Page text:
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Brickl Brothers #RegretNothing about billboard campaign

From the From Tribune files: 10 most-read stories in April at lacrossetribune.com series
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As part of an advertising campaign to recruit workers, Brickl Brothers construction company is using hashtags such as #NoSnowflakes among others to try to recruit hardworking employees, business development manager Greg Brickl said.

The #NoSnowflakes hashtags are coming down soon and in their place a local construction company will be use a new slogan: #RegretNothing.

West Salem-based Brickl Brothers put up two print and five digital billboards in the region as part of a spring hiring campaign for construction workers. The campaign uses nearly a dozen hashtags including #TrueGrit, #LifeSkills or #BoldlyForward, to highlight the kind of tough and hard-driving candidates the company is looking to hire.

The hashtag #NoSnowflakes was used on billboards located on Third and Jackson streets and along Interstate 90. Business Development Manager Greg Brickl said that hashtag will come down on those billboards Monday and #RegretNothing will take its place. He said the change is part of a rotation that will continue with #BoldlyForward before returning to #NoSnowflakes.

“The #RegretNothing hashtag is meant to convey that choosing a career in the construction trades is likely to reward an individual with useful, marketable skills and will definitely appeal to a candidate who desires frequent, strong and durable feelings of accomplishment,” Brickl said. “People who cannot build admire and need those who can build, and that’s something of which to be proud.”

The term “snowflake” is a disparagement of spoiled, lazy millennials, and is often applied to political liberals, college students and professors. The term got its pop culture start in the 1999 cult film “Fight Club,” in which the Tyler Durden character tells his crew of anarchist thugs, “You are not special. You are not a beautiful and unique snowflake.”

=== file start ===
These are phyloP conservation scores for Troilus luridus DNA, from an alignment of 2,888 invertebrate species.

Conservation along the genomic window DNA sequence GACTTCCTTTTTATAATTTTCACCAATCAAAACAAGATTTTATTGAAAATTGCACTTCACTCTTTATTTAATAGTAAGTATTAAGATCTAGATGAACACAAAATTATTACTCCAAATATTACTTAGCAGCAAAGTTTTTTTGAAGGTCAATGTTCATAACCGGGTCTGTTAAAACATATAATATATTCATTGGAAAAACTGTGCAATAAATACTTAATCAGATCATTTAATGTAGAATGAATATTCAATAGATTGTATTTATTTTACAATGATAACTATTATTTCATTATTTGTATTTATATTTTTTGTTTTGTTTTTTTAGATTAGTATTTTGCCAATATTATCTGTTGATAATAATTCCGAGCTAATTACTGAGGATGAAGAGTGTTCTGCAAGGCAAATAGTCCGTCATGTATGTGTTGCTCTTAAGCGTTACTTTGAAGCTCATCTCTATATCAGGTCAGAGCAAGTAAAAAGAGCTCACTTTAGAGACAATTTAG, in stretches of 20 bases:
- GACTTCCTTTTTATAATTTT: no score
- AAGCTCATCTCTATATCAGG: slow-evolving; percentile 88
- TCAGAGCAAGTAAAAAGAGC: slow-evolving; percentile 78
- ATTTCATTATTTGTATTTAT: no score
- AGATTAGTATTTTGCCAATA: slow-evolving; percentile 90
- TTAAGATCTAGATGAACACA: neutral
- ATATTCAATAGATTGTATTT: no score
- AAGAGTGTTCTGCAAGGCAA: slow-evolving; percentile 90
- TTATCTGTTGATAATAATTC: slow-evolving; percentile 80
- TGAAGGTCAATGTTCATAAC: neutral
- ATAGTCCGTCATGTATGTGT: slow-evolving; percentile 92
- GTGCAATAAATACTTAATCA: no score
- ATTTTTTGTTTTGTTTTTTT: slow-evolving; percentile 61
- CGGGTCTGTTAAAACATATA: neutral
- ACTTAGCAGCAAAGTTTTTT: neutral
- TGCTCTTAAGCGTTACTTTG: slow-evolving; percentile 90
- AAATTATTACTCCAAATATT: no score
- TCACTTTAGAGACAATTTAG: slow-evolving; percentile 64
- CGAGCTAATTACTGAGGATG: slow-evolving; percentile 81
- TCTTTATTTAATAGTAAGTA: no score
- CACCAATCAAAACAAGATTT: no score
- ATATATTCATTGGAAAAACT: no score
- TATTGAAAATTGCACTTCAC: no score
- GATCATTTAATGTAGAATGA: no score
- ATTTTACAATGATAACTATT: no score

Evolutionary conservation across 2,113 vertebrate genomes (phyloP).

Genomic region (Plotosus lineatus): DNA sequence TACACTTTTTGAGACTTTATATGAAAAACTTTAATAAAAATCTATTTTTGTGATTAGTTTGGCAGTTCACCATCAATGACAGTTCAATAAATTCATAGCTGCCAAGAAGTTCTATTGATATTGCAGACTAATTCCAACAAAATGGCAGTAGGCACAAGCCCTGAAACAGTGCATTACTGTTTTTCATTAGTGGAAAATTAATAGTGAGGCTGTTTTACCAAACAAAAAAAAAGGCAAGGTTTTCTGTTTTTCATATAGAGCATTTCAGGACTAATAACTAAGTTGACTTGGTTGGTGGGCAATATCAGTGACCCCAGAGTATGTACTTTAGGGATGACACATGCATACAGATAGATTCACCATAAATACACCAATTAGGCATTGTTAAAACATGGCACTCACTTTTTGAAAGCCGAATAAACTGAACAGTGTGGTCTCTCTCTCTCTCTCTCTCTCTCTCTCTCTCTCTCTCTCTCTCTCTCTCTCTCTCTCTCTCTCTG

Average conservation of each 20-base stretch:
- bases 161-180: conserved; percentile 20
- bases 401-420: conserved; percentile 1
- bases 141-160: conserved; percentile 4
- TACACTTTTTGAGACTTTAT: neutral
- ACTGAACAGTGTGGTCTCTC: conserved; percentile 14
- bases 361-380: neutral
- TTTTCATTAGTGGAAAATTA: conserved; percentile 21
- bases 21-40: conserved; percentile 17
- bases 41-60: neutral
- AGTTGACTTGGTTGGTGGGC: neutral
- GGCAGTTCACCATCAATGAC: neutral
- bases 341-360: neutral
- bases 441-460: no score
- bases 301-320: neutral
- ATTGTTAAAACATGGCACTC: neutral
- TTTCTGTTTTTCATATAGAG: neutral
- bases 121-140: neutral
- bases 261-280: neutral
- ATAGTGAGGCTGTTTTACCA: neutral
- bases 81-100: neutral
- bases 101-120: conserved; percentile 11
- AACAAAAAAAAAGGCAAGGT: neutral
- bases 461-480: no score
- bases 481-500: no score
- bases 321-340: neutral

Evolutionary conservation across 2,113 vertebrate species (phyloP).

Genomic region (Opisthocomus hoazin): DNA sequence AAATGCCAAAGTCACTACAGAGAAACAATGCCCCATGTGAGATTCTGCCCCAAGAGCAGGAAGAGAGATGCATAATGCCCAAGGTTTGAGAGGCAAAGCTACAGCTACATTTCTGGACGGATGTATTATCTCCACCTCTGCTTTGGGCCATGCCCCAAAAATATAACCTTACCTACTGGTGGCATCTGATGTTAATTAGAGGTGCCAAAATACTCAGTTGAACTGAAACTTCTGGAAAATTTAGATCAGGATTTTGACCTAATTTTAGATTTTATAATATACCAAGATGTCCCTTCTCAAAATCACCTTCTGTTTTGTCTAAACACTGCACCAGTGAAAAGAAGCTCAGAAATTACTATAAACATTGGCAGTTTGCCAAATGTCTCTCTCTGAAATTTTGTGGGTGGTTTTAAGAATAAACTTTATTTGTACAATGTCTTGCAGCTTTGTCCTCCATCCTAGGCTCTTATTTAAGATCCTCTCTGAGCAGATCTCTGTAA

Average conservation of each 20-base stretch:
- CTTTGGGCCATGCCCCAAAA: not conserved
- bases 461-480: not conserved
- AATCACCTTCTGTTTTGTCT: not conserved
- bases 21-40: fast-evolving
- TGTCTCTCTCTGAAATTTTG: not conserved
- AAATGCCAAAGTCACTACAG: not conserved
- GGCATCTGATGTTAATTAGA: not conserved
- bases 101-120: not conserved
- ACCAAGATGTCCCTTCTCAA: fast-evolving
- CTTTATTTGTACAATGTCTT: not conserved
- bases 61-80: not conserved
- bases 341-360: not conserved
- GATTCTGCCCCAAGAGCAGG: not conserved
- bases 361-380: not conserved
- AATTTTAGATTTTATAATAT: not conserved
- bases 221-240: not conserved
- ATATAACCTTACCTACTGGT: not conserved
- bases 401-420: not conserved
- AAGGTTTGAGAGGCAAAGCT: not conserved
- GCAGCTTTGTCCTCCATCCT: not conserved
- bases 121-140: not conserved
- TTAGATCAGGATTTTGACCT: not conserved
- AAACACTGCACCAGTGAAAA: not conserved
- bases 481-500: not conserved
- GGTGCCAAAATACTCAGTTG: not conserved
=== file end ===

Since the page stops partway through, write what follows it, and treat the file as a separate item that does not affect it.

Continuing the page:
Thomas O’Guinn, a marketing professor at the University of Wisconsin-Madison and expert on branding and advertising, said using the hashtag could result in a smaller applicant pool or even a loss of liberal customers if the campaign rubs enough people the wrong way.

That’s hasn’t been a problem, Brickl said.

“We’ve had a huge outpouring of support from many influential, high-profile people across the Coulee Region and beyond, and particularly strong support amongst our client base and from other construction-related business owners,” Brickl said in response to coverage of the hashtag campaign.

“Of course, we have had some blowback from those on the political left who mistakenly believe our hashtag was politically motivated ... It’s unfortunate that many of those folks seem to have no intention of accepting or even hearing our intended meaning, but I guess that’s the environment in which we live today.”

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Nathan Hansen has been the Education Reporter for the Tribune since 2014. Prior to that, he covered education, agriculture and business topics for the Winona Daily News. He is always on the lookout for news tips and can be contacted at 608-791-8234.

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